Simplex Class | Match | Snag | Lex | Helper Functions
Unit Parser | Parse Result class
SIMPLEXpress is a lightweight, simple alternative to regular expressions. it is intended to be easier to learn, and doing the heavy lifting for parsing.
Advantages over Regular Expressions:
- Syntax is easier to remember.
- Faster performance than regular expressions.
- Capable of character-by-character parsing.
SIMPLEXpress has four hard reserved characters, the ^ and ~ to indicate the beginning of either a regular or snag unit, / to indicate the end of a unit, and % to indicate literals. Unless following a ^ or a ~ to start a unit, and followed by a / to terminate a unit, all other characters are treated as literals. Anything that is not a literal is placed in a "unit", which always starts with a ^ or ~ and ends with a /.
The following is an example of a "simplex" (that is, a SIMPLEXpress model) in Ratscript.
make model as simplex = ^l+/~i+/~a+/~l+/.png^(24)?/ print(model.test("afraid~əˈfrād~3a~gf.png24")) >>True print(model.test("below~biˈlō-1d~gf.png24")) >>True print(model.test("below~biˈlō-1d~gf.png")) >>True print(model.test("below~biˈlō-1d~gf.gif")) >>False
All specifiers start with a single letter. Lowercase is a match, uppercase inverts the logic (A = NOT alphanumeric).
- a: alphanumeric
- c: classification (Reserved for later expanded character classes, such as c_hangal for Hangal characters) (2.0-3.0)
- d: digit
- e: extended Latin (2.0)
- g: greek (2.0)
- i: iPA (2.0)
- l: latin Letter
- n: newline (\n)
- o: math operator
- p: punctuation
- r: Carriage return (\r)
- s: Literal space
- t: tab
- u#: unicode (accepts u78 or u57-78) (2.0)
- w: whitespace
Most specifiers can also include u or l after the first character to indicate upper or lower. For example, /au/ indicates alphanumeric uppercase, while /gl/ indicates Greek/Copic lowercase. This will be ignored if case doesn't apply (no error.)
Hard Reserved Characters
These characters must always be escaped to be literal.
- ^: Start unit. (^.../)
- ~: Snag, a.k.a. capture group. (~.../)
- %: Literal escape character for hard reserved characters.
Soft Reserved Characters
These characters are only reserved within a unit.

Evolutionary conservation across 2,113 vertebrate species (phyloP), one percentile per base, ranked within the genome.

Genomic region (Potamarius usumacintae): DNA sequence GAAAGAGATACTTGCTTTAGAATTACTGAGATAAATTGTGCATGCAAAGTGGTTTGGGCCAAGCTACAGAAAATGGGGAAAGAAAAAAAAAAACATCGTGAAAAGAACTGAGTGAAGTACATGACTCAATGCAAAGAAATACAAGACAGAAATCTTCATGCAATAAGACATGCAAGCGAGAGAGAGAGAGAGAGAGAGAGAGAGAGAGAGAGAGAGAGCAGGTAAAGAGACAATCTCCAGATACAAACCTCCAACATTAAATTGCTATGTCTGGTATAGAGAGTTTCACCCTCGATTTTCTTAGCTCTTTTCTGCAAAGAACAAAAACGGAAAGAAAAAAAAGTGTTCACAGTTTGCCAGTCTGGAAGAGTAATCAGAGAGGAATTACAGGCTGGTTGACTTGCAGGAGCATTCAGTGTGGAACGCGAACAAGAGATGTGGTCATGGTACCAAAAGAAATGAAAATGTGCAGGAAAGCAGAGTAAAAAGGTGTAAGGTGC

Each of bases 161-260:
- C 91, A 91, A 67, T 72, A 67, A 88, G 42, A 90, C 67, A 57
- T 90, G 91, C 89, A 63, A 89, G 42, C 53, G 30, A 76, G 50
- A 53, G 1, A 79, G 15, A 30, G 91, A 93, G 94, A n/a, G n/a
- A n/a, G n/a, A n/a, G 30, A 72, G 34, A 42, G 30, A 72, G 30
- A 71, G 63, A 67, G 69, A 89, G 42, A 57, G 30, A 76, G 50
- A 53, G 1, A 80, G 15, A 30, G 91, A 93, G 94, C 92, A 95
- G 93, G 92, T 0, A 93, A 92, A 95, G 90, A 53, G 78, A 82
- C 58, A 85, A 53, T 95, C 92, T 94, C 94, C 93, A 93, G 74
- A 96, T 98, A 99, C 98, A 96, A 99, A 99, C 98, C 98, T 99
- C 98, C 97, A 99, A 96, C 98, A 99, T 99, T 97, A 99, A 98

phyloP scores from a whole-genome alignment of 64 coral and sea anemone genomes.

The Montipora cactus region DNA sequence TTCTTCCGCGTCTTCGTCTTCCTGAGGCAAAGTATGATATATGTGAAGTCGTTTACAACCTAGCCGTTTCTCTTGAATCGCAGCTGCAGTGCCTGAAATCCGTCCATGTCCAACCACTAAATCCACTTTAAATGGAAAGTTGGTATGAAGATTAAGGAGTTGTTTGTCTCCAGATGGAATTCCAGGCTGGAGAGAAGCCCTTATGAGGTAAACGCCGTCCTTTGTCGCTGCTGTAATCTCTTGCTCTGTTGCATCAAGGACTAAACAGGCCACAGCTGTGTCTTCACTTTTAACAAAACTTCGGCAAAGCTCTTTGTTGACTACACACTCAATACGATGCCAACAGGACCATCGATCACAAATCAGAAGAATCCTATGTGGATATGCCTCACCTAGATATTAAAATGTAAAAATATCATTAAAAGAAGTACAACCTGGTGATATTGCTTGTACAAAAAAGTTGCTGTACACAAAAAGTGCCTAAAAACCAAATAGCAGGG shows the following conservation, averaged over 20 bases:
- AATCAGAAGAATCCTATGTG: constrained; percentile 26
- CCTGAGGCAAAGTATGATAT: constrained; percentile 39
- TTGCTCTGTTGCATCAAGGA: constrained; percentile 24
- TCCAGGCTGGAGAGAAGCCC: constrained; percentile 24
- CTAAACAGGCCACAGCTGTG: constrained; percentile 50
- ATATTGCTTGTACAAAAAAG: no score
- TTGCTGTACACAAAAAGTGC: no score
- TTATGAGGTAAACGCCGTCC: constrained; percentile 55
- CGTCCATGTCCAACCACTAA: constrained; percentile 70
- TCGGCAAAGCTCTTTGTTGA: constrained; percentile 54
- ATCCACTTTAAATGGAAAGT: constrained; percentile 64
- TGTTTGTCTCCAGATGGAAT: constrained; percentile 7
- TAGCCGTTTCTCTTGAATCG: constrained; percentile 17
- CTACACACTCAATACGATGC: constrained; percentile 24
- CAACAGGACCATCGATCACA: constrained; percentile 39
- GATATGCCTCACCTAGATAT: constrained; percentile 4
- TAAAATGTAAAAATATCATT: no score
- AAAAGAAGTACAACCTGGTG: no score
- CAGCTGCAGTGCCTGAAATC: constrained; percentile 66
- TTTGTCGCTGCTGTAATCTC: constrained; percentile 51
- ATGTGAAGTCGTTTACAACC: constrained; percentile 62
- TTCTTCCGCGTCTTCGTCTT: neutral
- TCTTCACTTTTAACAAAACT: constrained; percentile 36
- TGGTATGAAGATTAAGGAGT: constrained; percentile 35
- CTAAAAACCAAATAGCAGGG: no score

- /: Close unit.
- [ ]: Set. Match any one of the unit values within. Space delimited.
- <>: Literal Set: Any literal character within.
- ( ): Group. Allows for literal characters, strings, and further units (simplex-ception!) within a unit. For example, ^(abc)?/ matches optional abc.
- %: Escape following character (literal). Affects exactly one character, and modifiers following it will affect that character's unit.
- .: Any character.
- +: Multiple
- ?: Optional
- *: Optional Multiple
- !: NOT
- $: Line beginning or end. Logically, we can combine the two together, because nothing can follow a line end, and nothing can precede a line beginning. In multi-line mode, this would match a line break.
- #1, #2-3, (etc, any number): Exact number or range of matches.
Alternation can take place a number of ways:
- ^[(abc) (123)]/ matches either abc or 123, but not both.
- ^[lu d]/ matches either an uppercase letter or a digit, but not both.
- ^[(abc) d]/ matches either abc or a digit.
- ^[<abc> d]/ matches either a, b, c, or a digit.
All flags are passed in as arguments on the simplex function.
- Ignore Case: All letters are automatically changed to uppercase (ignoring space). [Default: false]
- Full Match: If false, the model must only match a PART of the input string. [Default: true]
- match(): Does the enitre given string match the entire simplex model? Returns TRUE or FALSE.
- snag(): Returns a FlexArray of onestrings, which are the pieces captured by snag units (~). If match() would return FALSE, the array will be empty.
- lex(): Returns a SimplexResult containing a true or false boolean match, a FlexArray of onestrings snag_array (empty if no snag units included), and an unsigned integer match_length containing the length of the match in onechars. Will return TRUE if the beginning of the input matches the simplex model.
Ratscript's own unique implementation should allow for concatenation of multiple simplexes. This is unlike regex, which cannot be easily concatenated. Thus, one can write a reusable portion of a simplex, and then have it as PART of a larger simplex.
How exactly this will happen, I'm not sure...we'll figure it out.
Does this make sense to include at all anymore? We aren't passing any flags to simplex besides the model, and aspects of the model can handle both of these scenarios:
All flags are passed in as arguments on the simplex function.Ignore Case: All letters are automatically changed to uppercase (ignoring space). [Default: false] Full Match: If false, the model must only match a PART of the input string. [Default: true]